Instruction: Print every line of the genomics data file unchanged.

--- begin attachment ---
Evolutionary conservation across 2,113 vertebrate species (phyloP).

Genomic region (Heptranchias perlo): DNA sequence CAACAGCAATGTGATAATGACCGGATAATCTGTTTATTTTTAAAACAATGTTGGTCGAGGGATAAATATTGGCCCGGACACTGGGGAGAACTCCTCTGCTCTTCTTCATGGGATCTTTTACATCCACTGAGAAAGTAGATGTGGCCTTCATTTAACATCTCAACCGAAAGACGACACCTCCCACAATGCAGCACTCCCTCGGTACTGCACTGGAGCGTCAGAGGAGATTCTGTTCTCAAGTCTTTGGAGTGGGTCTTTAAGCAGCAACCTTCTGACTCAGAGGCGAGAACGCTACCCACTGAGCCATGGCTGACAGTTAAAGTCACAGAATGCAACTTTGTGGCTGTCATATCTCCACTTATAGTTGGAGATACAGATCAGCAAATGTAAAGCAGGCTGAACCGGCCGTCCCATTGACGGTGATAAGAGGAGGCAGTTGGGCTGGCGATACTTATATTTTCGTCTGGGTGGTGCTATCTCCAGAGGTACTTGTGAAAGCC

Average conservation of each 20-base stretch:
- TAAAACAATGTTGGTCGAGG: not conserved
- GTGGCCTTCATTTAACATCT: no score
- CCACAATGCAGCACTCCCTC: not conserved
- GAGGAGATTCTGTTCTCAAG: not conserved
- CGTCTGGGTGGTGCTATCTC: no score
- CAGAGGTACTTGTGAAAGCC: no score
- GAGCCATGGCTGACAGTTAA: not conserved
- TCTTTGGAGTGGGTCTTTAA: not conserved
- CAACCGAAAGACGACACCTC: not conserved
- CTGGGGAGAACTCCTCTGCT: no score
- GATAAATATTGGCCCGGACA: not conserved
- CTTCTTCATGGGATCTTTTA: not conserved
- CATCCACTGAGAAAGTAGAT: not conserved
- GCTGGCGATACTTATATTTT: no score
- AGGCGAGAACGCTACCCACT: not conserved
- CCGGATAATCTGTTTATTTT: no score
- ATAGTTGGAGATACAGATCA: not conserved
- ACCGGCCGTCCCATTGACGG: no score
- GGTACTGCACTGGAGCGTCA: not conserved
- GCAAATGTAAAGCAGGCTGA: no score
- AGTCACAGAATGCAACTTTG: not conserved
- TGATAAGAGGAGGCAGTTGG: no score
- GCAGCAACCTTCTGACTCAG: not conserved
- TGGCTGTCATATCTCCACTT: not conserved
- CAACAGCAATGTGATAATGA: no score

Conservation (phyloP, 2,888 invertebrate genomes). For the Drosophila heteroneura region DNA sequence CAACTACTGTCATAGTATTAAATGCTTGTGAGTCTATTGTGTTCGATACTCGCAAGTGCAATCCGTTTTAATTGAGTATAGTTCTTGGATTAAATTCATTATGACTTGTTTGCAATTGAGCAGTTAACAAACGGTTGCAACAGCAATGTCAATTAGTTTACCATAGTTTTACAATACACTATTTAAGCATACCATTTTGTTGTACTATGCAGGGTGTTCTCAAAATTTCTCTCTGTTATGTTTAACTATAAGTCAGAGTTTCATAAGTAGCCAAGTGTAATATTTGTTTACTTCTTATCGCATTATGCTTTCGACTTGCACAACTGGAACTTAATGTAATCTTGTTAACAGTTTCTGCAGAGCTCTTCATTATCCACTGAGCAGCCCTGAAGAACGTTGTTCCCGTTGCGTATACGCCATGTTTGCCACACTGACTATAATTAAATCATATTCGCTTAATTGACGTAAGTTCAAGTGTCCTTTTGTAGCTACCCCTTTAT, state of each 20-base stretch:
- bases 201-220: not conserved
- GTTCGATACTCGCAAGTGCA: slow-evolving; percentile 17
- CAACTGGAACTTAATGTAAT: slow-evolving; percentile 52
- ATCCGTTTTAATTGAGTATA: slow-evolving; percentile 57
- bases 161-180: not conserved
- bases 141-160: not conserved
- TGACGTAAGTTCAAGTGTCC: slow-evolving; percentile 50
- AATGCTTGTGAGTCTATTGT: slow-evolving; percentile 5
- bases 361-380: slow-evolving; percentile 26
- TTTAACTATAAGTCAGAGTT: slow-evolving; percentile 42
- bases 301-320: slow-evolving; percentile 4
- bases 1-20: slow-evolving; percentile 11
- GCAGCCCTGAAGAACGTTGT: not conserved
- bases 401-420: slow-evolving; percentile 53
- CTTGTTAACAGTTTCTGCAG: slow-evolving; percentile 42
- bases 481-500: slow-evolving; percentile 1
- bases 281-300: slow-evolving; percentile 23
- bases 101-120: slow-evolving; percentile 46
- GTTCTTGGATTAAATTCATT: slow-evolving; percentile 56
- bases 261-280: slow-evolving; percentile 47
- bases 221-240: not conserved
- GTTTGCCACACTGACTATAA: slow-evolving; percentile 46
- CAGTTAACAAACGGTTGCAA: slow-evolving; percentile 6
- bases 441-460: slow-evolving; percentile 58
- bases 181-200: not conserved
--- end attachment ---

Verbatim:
Evolutionary conservation across 2,113 vertebrate species (phyloP).

Genomic region (Heptranchias perlo): DNA sequence CAACAGCAATGTGATAATGACCGGATAATCTGTTTATTTTTAAAACAATGTTGGTCGAGGGATAAATATTGGCCCGGACACTGGGGAGAACTCCTCTGCTCTTCTTCATGGGATCTTTTACATCCACTGAGAAAGTAGATGTGGCCTTCATTTAACATCTCAACCGAAAGACGACACCTCCCACAATGCAGCACTCCCTCGGTACTGCACTGGAGCGTCAGAGGAGATTCTGTTCTCAAGTCTTTGGAGTGGGTCTTTAAGCAGCAACCTTCTGACTCAGAGGCGAGAACGCTACCCACTGAGCCATGGCTGACAGTTAAAGTCACAGAATGCAACTTTGTGGCTGTCATATCTCCACTTATAGTTGGAGATACAGATCAGCAAATGTAAAGCAGGCTGAACCGGCCGTCCCATTGACGGTGATAAGAGGAGGCAGTTGGGCTGGCGATACTTATATTTTCGTCTGGGTGGTGCTATCTCCAGAGGTACTTGTGAAAGCC

Average conservation of each 20-base stretch:
- TAAAACAATGTTGGTCGAGG: not conserved
- GTGGCCTTCATTTAACATCT: no score
- CCACAATGCAGCACTCCCTC: not conserved
- GAGGAGATTCTGTTCTCAAG: not conserved
- CGTCTGGGTGGTGCTATCTC: no score
- CAGAGGTACTTGTGAAAGCC: no score
- GAGCCATGGCTGACAGTTAA: not conserved
- TCTTTGGAGTGGGTCTTTAA: not conserved
- CAACCGAAAGACGACACCTC: not conserved
- CTGGGGAGAACTCCTCTGCT: no score
- GATAAATATTGGCCCGGACA: not conserved
- CTTCTTCATGGGATCTTTTA: not conserved
- CATCCACTGAGAAAGTAGAT: not conserved
- GCTGGCGATACTTATATTTT: no score
- AGGCGAGAACGCTACCCACT: not conserved
- CCGGATAATCTGTTTATTTT: no score
- ATAGTTGGAGATACAGATCA: not conserved
- ACCGGCCGTCCCATTGACGG: no score
- GGTACTGCACTGGAGCGTCA: not conserved
- GCAAATGTAAAGCAGGCTGA: no score
- AGTCACAGAATGCAACTTTG: not conserved
- TGATAAGAGGAGGCAGTTGG: no score
- GCAGCAACCTTCTGACTCAG: not conserved
- TGGCTGTCATATCTCCACTT: not conserved
- CAACAGCAATGTGATAATGA: no score

Conservation (phyloP, 2,888 invertebrate genomes). For the Drosophila heteroneura region DNA sequence CAACTACTGTCATAGTATTAAATGCTTGTGAGTCTATTGTGTTCGATACTCGCAAGTGCAATCCGTTTTAATTGAGTATAGTTCTTGGATTAAATTCATTATGACTTGTTTGCAATTGAGCAGTTAACAAACGGTTGCAACAGCAATGTCAATTAGTTTACCATAGTTTTACAATACACTATTTAAGCATACCATTTTGTTGTACTATGCAGGGTGTTCTCAAAATTTCTCTCTGTTATGTTTAACTATAAGTCAGAGTTTCATAAGTAGCCAAGTGTAATATTTGTTTACTTCTTATCGCATTATGCTTTCGACTTGCACAACTGGAACTTAATGTAATCTTGTTAACAGTTTCTGCAGAGCTCTTCATTATCCACTGAGCAGCCCTGAAGAACGTTGTTCCCGTTGCGTATACGCCATGTTTGCCACACTGACTATAATTAAATCATATTCGCTTAATTGACGTAAGTTCAAGTGTCCTTTTGTAGCTACCCCTTTAT, state of each 20-base stretch:
- bases 201-220: not conserved
- GTTCGATACTCGCAAGTGCA: slow-evolving; percentile 17
- CAACTGGAACTTAATGTAAT: slow-evolving; percentile 52
- ATCCGTTTTAATTGAGTATA: slow-evolving; percentile 57
- bases 161-180: not conserved
- bases 141-160: not conserved
- TGACGTAAGTTCAAGTGTCC: slow-evolving; percentile 50
- AATGCTTGTGAGTCTATTGT: slow-evolving; percentile 5
- bases 361-380: slow-evolving; percentile 26
- TTTAACTATAAGTCAGAGTT: slow-evolving; percentile 42
- bases 301-320: slow-evolving; percentile 4
- bases 1-20: slow-evolving; percentile 11
- GCAGCCCTGAAGAACGTTGT: not conserved
- bases 401-420: slow-evolving; percentile 53
- CTTGTTAACAGTTTCTGCAG: slow-evolving; percentile 42
- bases 481-500: slow-evolving; percentile 1
- bases 281-300: slow-evolving; percentile 23
- bases 101-120: slow-evolving; percentile 46
- GTTCTTGGATTAAATTCATT: slow-evolving; percentile 56
- bases 261-280: slow-evolving; percentile 47
- bases 221-240: not conserved
- GTTTGCCACACTGACTATAA: slow-evolving; percentile 46
- CAGTTAACAAACGGTTGCAA: slow-evolving; percentile 6
- bases 441-460: slow-evolving; percentile 58
- bases 181-200: not conserved